BOSTON -- Zohra Rasekh spreads her snapshots before me as if she were a tourist and these were pictures she'd taken of the colorful natives. "This is a doctor," she tells me, "and this is a teacher."
I nod, although it is hard to tell one of these women from another. They are covered from head to toe under a heavy black burka, looking at the world out of a rectangle of thick netting.
It wasn't always like this. Forty percent of Afghan doctors were once women; more than half the teachers were women. But in 1996, the Taliban took over, and in one day with one stroke, they flipped the switch off.
Under the guise of Islamic law they declared a state of gender apartheid. Women can no longer hold jobs. They can no longer go out in public without a burka and a male relative. They cannot go to school. A bare ankle or wrist is cause for beating. The teacher in the photo became a beggar.
So, earlier this year, Ms. Rasekh, a young Afghan-born public health researcher for Physicians for Human Rights traveled to the refugee camps in Pakistan and then into Afghanistan to talk to women. She went with her questionnaire and her daring to document what it's like for half the population living under virtual house arrest. For two clandestine months, she took first-time, firsthand testimony to document the state of women's health when male doctors are not allowed to treat women, and women are not allowed to be doctors.
Human rights anniversary
On Dec. 10, we will celebrate -- if celebrate is the right word -- the 50th anniversary of the Universal Declaration of Human Rights. The cornerstone document of human rights was forged under Eleanor Roosevelt's guiding hand in 1948. Back then, the world was painfully aware of how quickly an entire population -- the Jews of Europe -- could be reduced from citizen to murder victim. It was aware of what happens when other nations just watch.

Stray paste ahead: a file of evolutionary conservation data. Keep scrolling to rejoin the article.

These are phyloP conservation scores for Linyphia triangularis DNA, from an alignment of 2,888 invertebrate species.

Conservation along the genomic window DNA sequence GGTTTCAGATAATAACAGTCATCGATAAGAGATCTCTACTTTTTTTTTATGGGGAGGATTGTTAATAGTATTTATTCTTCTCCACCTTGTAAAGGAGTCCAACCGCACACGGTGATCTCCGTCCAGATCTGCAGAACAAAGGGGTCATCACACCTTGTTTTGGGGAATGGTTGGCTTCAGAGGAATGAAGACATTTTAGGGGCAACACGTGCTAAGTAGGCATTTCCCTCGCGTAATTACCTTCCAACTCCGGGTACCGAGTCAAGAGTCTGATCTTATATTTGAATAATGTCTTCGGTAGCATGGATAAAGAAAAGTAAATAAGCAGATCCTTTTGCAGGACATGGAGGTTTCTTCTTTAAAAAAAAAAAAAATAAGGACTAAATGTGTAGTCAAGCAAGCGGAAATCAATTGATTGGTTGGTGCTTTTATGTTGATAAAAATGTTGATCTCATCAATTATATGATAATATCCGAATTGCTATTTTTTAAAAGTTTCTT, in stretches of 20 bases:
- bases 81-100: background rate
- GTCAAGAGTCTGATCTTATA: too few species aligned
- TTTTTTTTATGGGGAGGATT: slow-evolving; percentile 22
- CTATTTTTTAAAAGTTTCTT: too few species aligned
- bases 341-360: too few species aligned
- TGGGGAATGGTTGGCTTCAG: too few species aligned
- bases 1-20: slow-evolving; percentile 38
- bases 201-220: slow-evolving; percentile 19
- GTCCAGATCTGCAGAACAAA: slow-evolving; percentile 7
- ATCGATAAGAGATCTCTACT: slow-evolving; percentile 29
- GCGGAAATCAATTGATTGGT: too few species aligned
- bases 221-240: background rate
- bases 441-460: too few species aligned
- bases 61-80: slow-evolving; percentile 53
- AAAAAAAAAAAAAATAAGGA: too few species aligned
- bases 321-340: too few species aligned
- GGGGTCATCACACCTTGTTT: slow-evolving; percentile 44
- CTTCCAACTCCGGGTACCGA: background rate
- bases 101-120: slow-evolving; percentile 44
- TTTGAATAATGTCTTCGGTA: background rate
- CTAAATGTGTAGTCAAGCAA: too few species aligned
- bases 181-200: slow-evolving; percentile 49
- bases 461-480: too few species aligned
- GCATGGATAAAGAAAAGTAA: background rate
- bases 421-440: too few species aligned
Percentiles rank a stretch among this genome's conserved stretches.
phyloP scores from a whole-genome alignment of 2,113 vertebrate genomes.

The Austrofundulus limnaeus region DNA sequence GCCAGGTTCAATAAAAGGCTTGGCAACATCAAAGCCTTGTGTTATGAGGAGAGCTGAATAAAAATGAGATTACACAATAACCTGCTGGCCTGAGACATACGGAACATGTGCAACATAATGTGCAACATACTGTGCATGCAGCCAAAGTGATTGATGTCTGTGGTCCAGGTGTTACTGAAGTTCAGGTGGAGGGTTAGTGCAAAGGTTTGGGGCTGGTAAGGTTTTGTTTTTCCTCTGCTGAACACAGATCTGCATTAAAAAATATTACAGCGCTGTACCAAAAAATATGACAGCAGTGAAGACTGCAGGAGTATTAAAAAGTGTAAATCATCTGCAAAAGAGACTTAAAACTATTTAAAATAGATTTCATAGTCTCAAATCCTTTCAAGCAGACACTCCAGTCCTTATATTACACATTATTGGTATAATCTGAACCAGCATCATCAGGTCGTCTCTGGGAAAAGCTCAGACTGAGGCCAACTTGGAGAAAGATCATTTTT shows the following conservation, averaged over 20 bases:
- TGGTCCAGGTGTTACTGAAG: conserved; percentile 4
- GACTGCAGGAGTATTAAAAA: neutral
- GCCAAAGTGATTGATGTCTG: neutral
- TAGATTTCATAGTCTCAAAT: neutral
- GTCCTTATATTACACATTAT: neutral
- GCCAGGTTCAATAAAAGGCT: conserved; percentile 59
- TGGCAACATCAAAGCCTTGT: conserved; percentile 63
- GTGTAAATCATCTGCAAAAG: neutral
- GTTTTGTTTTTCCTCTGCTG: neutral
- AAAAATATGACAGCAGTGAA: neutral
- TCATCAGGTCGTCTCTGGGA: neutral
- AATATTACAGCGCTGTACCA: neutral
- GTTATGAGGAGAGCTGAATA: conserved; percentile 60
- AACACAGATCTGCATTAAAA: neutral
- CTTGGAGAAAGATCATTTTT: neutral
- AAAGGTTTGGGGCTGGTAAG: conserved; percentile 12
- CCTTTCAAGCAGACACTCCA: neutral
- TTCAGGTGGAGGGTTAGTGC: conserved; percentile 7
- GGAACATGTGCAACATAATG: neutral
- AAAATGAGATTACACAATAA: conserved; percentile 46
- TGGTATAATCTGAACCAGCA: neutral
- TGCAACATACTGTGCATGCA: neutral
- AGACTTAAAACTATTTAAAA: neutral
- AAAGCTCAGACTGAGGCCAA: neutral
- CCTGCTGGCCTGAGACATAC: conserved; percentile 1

Today we also know how easy it is to roll back rights in places such as Yugoslavia where assimilation disintegrated into ethnic cleansing. But in no other place has the reel reversed itself so brutally for women. Forbidden to work or learn, with only one primitive hospital allotted for their sex, Kabul makes Margaret Atwood's darkest fantasy of "The Handmaid's Tale" look like a feminist utopia. It is this bleakness that has made groups such as PHR and the Feminist Majority take on the world's "compassion fatigue."
The statistics that Ms. Rasekh brought home about the consequences for women's health seem coolly academic: Of the 160 women that she surveyed, 71 percent experienced a decline in their physical health; 87 percent a decrease in access to a doctor; 97 percent exhibited major depression. A fifth considered suicide.
No safe haven
These figures and the stories behind them debunk the myth that women are content or, at least, safe under the Taliban. Safe? Tell that to the educated woman, an amputee, beaten and jailed because she stepped on the bus through the front door reserved for men, not the back door relegated to women. Content? Tell it to the woman whose daughter died because she couldn't afford a burka to leave home in search of medical care.
Tell it for that matter to Ms. Rasekh. One day on her rounds, a Taliban, carrying a stick with a metal end, pointed at her exposed wrist, called her a "shameless woman" and chased her until she jumped a wide ditch and escaped.
Men are also punished for breaking the rules of the Taliban, down to the smallest detail of the length of their beards.
Nevertheless, many foreign policy-makers have closed their eyes Afghanistan, writing it off as an international basket case or declaring that at least there is peace under the Taliban. Even in the United Nations, some have declared that the "cultural" matters of burka and gender inequality will take a long time to change.
But if we have learned anything in 50 years, it's the difference between "culture" and politics, between peace and the eerie quiet of hopelessness and oppression.
Today, Ms. Rasekh still has one memory that overwhelms the snapshots and statistics. "Day after day, for two months I didn't hear a woman happy," she says softly, "I didn't hear a woman talk about her hair or if she wanted to get married. Day after day, I didn't hear a woman laugh."
Fifty years after the world declared human rights for all, the silence of these women is almost as searing as the silence of the world.
Ellen Goodman is a syndicated columnist.
Pub Date: 12/08/98